UT student Jacob Tankersley has spent the fall semester using Google Ad Words for Nonprofits in order to raise awareness about The Restoration House, a local nonprofit that helps single mothers and their children get back on their feet. The organization offers transitional housing, ally teams, and family advocacy programs.
Tankersley is in an upper-level business analytics class called Search Engine Marketing: Paid Search Advertising Management and Optimization Strategies. The class was created by Julie Ferrara, assistant department head for business analytics and statistics in UT’s Haslam College of Business. It was one of the first courses to receive an S designation, which means it offers experiential learning based in service-learning.
Tankersley and his classmates have learned the fundamentals of creating, managing, and optimizing online marketing campaigns using a set budget from their client to create Google AdWords campaigns.
Ferrara has spent her career helping organizations make data-based decisions. Now her students get to create actual campaigns and use the data they generate to make their campaigns better.
“I designed this class to ensure our students get hands-on digital marketing experience. Most undergraduate students haven’t worked with clients at this level,” she said. “I see the class as students not only learning how to create search engine marketing campaigns that help a nonprofit or only learning how to analyze search marketing data, but both.”
Tankersley, of Knoxville, a senior in business analytics, said he and his classmates have gained real-world client experience while doing something that benefits the community.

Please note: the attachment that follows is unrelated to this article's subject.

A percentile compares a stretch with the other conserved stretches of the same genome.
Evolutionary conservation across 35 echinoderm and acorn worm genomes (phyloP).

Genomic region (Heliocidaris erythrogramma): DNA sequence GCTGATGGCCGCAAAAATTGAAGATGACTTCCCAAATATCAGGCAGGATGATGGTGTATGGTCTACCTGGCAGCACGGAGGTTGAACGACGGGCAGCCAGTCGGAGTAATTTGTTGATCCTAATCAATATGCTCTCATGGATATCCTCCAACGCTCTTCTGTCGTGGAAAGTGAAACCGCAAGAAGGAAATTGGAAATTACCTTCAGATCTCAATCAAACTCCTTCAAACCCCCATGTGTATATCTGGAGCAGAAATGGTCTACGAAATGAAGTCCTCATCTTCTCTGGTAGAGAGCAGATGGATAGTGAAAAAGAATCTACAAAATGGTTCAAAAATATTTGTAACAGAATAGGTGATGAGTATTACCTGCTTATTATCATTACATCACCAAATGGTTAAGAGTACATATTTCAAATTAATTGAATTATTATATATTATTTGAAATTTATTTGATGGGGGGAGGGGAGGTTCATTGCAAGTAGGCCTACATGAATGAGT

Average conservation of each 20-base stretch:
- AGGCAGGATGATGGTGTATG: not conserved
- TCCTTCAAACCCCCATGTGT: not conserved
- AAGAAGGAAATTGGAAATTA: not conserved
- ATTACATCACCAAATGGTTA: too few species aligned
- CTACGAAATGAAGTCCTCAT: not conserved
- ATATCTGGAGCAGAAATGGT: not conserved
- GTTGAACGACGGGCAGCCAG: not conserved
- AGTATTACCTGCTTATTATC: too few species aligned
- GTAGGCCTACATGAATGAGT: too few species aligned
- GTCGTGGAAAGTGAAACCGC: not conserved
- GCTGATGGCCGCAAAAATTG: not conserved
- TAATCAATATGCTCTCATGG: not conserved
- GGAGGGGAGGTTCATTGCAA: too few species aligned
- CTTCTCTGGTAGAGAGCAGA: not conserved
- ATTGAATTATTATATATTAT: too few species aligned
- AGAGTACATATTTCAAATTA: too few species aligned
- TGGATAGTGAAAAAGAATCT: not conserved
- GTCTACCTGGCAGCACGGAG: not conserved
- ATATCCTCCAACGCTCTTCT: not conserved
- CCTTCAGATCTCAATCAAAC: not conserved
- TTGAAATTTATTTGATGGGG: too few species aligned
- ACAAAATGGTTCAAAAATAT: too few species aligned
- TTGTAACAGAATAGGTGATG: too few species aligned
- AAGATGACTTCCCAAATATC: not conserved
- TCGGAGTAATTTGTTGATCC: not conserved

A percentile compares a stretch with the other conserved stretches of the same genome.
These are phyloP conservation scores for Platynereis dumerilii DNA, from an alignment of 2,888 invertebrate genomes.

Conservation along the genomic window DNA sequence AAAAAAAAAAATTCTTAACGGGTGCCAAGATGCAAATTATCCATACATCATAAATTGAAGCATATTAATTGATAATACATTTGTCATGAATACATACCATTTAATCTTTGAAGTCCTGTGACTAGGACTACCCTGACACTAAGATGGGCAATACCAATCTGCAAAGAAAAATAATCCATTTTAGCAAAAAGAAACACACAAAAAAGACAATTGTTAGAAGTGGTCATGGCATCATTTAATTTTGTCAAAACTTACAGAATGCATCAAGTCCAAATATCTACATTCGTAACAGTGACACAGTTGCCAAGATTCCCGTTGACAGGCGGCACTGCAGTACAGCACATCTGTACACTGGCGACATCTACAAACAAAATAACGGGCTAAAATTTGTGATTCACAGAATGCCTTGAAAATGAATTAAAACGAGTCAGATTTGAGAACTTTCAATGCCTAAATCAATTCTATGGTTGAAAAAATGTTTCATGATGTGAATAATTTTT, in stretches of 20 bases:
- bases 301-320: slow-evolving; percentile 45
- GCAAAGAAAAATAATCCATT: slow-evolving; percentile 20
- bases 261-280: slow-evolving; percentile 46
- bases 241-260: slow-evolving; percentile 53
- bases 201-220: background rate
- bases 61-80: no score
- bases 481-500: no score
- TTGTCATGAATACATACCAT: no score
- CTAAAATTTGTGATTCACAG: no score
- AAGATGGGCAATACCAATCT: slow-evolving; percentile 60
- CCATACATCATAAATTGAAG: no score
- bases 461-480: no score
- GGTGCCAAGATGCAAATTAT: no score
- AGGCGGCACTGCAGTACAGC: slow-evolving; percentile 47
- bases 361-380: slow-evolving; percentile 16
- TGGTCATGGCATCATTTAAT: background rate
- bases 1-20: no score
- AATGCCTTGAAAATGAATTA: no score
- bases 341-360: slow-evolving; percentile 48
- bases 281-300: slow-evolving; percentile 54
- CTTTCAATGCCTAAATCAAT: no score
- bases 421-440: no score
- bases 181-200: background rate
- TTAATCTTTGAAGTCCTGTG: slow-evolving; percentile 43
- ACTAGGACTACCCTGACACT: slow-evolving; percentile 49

“I got to create a campaign for a client and I’m still in school,” he said. “It’s allowed me to learn how to purchase search advertising on Google, but also apply the work I’ve done outside the classroom. My teammates and I have had direct communication with our client, organized site visits, determined client needs, and created a campaign to help them meet their needs.
“I’ve been fascinated with data and analytics for a long time. It’s interesting how you can find patterns and be more efficient based on numbers,” he said. “It’s the most important aspect of a business—looking at your numbers and finding the most profitable path.”
Tankersley said their client challenged them to increase visibility for two needs—on-site volunteers and a spring seminar called From the Ground Up. The seminar provides best practices on how to run a nonprofit.
“There’s just not much online visibility about this seminar or their need for volunteers,” he said. “We’re trying to increase awareness through relevant search terms. If you search for Knoxville volunteer opportunities, we want our ad for the Restoration House to show up.”
By the end of the semester, the ads Tankersley and his team created had almost 5,000 impressions. This resulted in an increase of overall site traffic, which they hope will produce more involvement from the surrounding community. By developing relevant ads, the team helped the Restoration House grow their online footprint. As a result, the nonprofit now has an increased ability to reach out to people wanting to get involved.
“The data shows us the good work we’re doing and the positive impact we’re having on the nonprofit,” said Tankersley. “It’s not a fake client with simulated data. We’re working with real-world data—and when you get to the bottom of it, we’re helping this organization help the community.”
Tyra Haag (865-974-5460, firstname.lastname@example.org)
Katie Williams (865-974-3589, email@example.com)